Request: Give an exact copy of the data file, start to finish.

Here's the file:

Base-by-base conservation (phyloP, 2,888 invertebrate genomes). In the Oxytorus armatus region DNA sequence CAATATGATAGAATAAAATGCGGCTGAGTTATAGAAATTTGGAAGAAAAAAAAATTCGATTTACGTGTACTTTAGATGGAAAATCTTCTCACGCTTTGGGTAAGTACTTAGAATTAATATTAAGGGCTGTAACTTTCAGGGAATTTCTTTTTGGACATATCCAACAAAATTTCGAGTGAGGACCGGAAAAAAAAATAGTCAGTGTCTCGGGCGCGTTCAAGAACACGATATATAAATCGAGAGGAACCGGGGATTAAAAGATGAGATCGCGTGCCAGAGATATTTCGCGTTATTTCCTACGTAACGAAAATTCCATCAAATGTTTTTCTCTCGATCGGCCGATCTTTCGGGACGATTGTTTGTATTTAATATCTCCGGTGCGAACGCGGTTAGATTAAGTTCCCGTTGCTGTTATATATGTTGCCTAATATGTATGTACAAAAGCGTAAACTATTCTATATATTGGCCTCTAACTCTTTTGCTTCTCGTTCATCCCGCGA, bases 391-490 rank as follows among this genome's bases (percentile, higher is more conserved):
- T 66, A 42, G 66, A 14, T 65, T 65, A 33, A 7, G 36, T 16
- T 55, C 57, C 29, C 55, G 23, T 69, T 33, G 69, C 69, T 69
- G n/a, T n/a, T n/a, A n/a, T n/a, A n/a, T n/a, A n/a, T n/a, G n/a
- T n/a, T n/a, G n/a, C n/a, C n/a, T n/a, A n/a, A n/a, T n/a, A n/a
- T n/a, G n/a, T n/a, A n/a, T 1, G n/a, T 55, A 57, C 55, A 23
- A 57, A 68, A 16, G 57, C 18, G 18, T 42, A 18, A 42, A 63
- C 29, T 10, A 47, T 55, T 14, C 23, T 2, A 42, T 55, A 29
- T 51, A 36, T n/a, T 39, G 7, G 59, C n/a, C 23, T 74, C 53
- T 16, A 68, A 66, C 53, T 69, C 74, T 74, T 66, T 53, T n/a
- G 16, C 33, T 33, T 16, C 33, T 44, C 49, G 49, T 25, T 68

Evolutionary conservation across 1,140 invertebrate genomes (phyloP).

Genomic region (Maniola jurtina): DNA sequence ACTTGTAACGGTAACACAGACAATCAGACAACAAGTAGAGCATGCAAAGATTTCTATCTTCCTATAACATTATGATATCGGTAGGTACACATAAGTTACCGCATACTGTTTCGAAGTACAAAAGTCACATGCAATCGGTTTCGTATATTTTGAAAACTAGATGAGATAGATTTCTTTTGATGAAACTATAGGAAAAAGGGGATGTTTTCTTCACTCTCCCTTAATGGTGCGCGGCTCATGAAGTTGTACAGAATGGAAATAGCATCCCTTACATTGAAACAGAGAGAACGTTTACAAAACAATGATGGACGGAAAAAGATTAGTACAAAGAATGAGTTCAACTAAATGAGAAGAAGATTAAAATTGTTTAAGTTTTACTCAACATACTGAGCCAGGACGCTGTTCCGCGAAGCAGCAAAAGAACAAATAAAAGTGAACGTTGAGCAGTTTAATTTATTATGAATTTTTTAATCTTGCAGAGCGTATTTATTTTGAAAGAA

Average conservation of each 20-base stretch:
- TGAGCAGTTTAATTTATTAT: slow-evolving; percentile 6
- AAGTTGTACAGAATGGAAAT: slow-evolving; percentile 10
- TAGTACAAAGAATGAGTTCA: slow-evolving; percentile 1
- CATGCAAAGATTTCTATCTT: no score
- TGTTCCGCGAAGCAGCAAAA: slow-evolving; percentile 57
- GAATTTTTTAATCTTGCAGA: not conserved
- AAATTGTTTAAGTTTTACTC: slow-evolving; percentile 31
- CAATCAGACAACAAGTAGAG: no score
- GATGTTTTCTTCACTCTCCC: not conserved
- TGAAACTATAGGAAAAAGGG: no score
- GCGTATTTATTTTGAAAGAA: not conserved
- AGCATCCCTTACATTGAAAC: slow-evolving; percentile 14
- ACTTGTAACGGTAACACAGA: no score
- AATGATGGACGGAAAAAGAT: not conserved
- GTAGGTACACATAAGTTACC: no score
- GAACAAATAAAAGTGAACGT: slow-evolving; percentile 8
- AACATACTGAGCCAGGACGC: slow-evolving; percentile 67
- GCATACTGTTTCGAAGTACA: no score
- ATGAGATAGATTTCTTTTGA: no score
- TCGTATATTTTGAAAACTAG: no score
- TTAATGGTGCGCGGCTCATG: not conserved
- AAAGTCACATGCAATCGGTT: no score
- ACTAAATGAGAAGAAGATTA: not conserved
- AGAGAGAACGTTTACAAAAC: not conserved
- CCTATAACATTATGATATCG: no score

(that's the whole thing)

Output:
Base-by-base conservation (phyloP, 2,888 invertebrate genomes). In the Oxytorus armatus region DNA sequence CAATATGATAGAATAAAATGCGGCTGAGTTATAGAAATTTGGAAGAAAAAAAAATTCGATTTACGTGTACTTTAGATGGAAAATCTTCTCACGCTTTGGGTAAGTACTTAGAATTAATATTAAGGGCTGTAACTTTCAGGGAATTTCTTTTTGGACATATCCAACAAAATTTCGAGTGAGGACCGGAAAAAAAAATAGTCAGTGTCTCGGGCGCGTTCAAGAACACGATATATAAATCGAGAGGAACCGGGGATTAAAAGATGAGATCGCGTGCCAGAGATATTTCGCGTTATTTCCTACGTAACGAAAATTCCATCAAATGTTTTTCTCTCGATCGGCCGATCTTTCGGGACGATTGTTTGTATTTAATATCTCCGGTGCGAACGCGGTTAGATTAAGTTCCCGTTGCTGTTATATATGTTGCCTAATATGTATGTACAAAAGCGTAAACTATTCTATATATTGGCCTCTAACTCTTTTGCTTCTCGTTCATCCCGCGA, bases 391-490 rank as follows among this genome's bases (percentile, higher is more conserved):
- T 66, A 42, G 66, A 14, T 65, T 65, A 33, A 7, G 36, T 16
- T 55, C 57, C 29, C 55, G 23, T 69, T 33, G 69, C 69, T 69
- G n/a, T n/a, T n/a, A n/a, T n/a, A n/a, T n/a, A n/a, T n/a, G n/a
- T n/a, T n/a, G n/a, C n/a, C n/a, T n/a, A n/a, A n/a, T n/a, A n/a
- T n/a, G n/a, T n/a, A n/a, T 1, G n/a, T 55, A 57, C 55, A 23
- A 57, A 68, A 16, G 57, C 18, G 18, T 42, A 18, A 42, A 63
- C 29, T 10, A 47, T 55, T 14, C 23, T 2, A 42, T 55, A 29
- T 51, A 36, T n/a, T 39, G 7, G 59, C n/a, C 23, T 74, C 53
- T 16, A 68, A 66, C 53, T 69, C 74, T 74, T 66, T 53, T n/a
- G 16, C 33, T 33, T 16, C 33, T 44, C 49, G 49, T 25, T 68

Evolutionary conservation across 1,140 invertebrate genomes (phyloP).

Genomic region (Maniola jurtina): DNA sequence ACTTGTAACGGTAACACAGACAATCAGACAACAAGTAGAGCATGCAAAGATTTCTATCTTCCTATAACATTATGATATCGGTAGGTACACATAAGTTACCGCATACTGTTTCGAAGTACAAAAGTCACATGCAATCGGTTTCGTATATTTTGAAAACTAGATGAGATAGATTTCTTTTGATGAAACTATAGGAAAAAGGGGATGTTTTCTTCACTCTCCCTTAATGGTGCGCGGCTCATGAAGTTGTACAGAATGGAAATAGCATCCCTTACATTGAAACAGAGAGAACGTTTACAAAACAATGATGGACGGAAAAAGATTAGTACAAAGAATGAGTTCAACTAAATGAGAAGAAGATTAAAATTGTTTAAGTTTTACTCAACATACTGAGCCAGGACGCTGTTCCGCGAAGCAGCAAAAGAACAAATAAAAGTGAACGTTGAGCAGTTTAATTTATTATGAATTTTTTAATCTTGCAGAGCGTATTTATTTTGAAAGAA

Average conservation of each 20-base stretch:
- TGAGCAGTTTAATTTATTAT: slow-evolving; percentile 6
- AAGTTGTACAGAATGGAAAT: slow-evolving; percentile 10
- TAGTACAAAGAATGAGTTCA: slow-evolving; percentile 1
- CATGCAAAGATTTCTATCTT: no score
- TGTTCCGCGAAGCAGCAAAA: slow-evolving; percentile 57
- GAATTTTTTAATCTTGCAGA: not conserved
- AAATTGTTTAAGTTTTACTC: slow-evolving; percentile 31
- CAATCAGACAACAAGTAGAG: no score
- GATGTTTTCTTCACTCTCCC: not conserved
- TGAAACTATAGGAAAAAGGG: no score
- GCGTATTTATTTTGAAAGAA: not conserved
- AGCATCCCTTACATTGAAAC: slow-evolving; percentile 14
- ACTTGTAACGGTAACACAGA: no score
- AATGATGGACGGAAAAAGAT: not conserved
- GTAGGTACACATAAGTTACC: no score
- GAACAAATAAAAGTGAACGT: slow-evolving; percentile 8
- AACATACTGAGCCAGGACGC: slow-evolving; percentile 67
- GCATACTGTTTCGAAGTACA: no score
- ATGAGATAGATTTCTTTTGA: no score
- TCGTATATTTTGAAAACTAG: no score
- TTAATGGTGCGCGGCTCATG: not conserved
- AAAGTCACATGCAATCGGTT: no score
- ACTAAATGAGAAGAAGATTA: not conserved
- AGAGAGAACGTTTACAAAAC: not conserved
- CCTATAACATTATGATATCG: no score